First of all, can you believe it’s been five years since So How’s Your Girl? Whether White People is also destined for classic status or not, this second album from Handsome Boy Modeling School is the modern equivalent of that famous De La Soul LP, Three Feet High and Rising. The fact that Prince Paul makes up half the Handsonium Institute (along with Dan ‘The Automator’ Nakamura) helps to illustrate the point. The fact that De La Soul feature on the second track, the superb If It Wasn’t For You, further reinforces it.
But the similarity is more to do with the general attitude of the album. Whilst the musical styles are broad beyond belief, this is an album that doesn’t take itself too seriously. Spoken sections feature between many of tracks, much like the radio quiz inserted between tracks on that classic De La Soul record which came to define the ‘Daisy Age’. But in this case we follow the experiences of a graduate from the aforementioned institute. I must admit to not having been familiar with ‘Ladies’ Man’, a Tim Meadows’ character from Saturday Night Live, but through him we learn all about the key to being a successful handsome bachelor. We get a blind date section; hygiene tips, and get schooled generally in the art of how to be a complete man for the ladies.
So at the heart of White People is a comedy record. Personally, I’ve never had much time for comedy music, just because the delivery of a recorded joke doesn’t have the longevity of a well-delivered song. But it’s best to think of it as a light-hearted album, rather than one that’s trying to make you laugh out loud.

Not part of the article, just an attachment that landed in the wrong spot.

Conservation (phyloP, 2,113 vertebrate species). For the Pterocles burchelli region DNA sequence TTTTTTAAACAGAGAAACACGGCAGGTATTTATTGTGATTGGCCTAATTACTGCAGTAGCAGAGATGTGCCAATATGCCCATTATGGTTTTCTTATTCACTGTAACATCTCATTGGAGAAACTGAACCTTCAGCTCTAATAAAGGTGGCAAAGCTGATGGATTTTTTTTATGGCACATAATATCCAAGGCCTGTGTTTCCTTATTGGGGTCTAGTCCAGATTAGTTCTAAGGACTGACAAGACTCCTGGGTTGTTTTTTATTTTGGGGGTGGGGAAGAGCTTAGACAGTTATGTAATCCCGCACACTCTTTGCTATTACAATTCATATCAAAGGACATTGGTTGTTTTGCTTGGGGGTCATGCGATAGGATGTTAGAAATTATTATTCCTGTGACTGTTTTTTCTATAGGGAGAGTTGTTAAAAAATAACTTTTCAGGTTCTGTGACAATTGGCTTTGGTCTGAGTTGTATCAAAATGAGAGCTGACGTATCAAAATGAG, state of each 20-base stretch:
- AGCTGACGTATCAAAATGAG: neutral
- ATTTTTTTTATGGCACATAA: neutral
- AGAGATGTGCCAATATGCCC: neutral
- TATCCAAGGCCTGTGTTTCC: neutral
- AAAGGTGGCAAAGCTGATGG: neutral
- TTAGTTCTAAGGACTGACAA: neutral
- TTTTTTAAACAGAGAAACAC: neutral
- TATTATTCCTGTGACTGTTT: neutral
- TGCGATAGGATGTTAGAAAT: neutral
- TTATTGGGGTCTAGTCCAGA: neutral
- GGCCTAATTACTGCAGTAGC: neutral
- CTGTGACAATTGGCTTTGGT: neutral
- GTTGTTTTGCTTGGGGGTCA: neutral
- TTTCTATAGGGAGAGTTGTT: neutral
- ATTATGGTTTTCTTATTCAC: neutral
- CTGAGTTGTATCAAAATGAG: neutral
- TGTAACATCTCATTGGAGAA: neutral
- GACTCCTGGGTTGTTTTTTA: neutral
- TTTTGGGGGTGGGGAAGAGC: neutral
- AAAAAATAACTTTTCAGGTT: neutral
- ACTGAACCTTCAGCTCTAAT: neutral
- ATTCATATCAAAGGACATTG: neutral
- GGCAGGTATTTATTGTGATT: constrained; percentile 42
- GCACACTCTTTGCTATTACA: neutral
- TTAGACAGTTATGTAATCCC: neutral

But whether the humourous inserts by Tim Meadows float your boat or not, what’s important is that the actual music on this album is mostly brilliant. Dan the Automator and Prince Paul have the largest role to play in this of course, as writers, mixers and producers, but it’s the sheer range of guest talent on offer that will get your cameo detectors overloading. We’ve already mentioned De La Soul, but add in Mike Patton from Faith No More, Alex Kapranos from Franz Ferdinand, and even Julee Cruise, and you start to get some idea of just how wide this album goes. But that’s not all. Make sure you put your hands over your mouth, nose and ears to hold you bewildered brain in, because you’ll also be hearing Del the Funkee Homosapien (Gorillaz), Barrington Levy, Kid Koala, Dres from Black Sheep, Rahzel, Qbert, and RZA. Oh yes, and Jamie Cullum, and Vivaldi. There’s more in fact, but it’s probably best to let you take all that in first.
In short, this is the funkiest, most captivating conglomeration of talent you’ve heard since, well, the last Handsonium album. Maybe we could do without the opening section of The Hours, a shouty, feedback-soaked onslaught voiced by Chino Moreno from the Deftones, but even that develops into an awesomely dark Hip-Hop number, and just about starts to make sense.
The mood of this dazzling album can perhaps be understood best from the title of one of the tracks. Rock and Roll (Could Never Hip Hop Like This) says it all really. Even if you end up skipping the camp, wacky skits of the Ladies’ Man after a few listens, White People is an ear-blowing record by any other standard. Soulful, funky, intelligent, laid-back, intense; this really does have it all. So for all the men out there who want to hone their hygiene, or refine their etiquette when it comes to interacting with those lovely ladies, or even for the ladies themselves who want to fathom out their lesser halves, the Handsome Boy Modeling School is here to help.
Handsome Boy Modeling School
White People (2004)
Genre: Alternative Rap/Hip-Hop
Record Label: Atlantic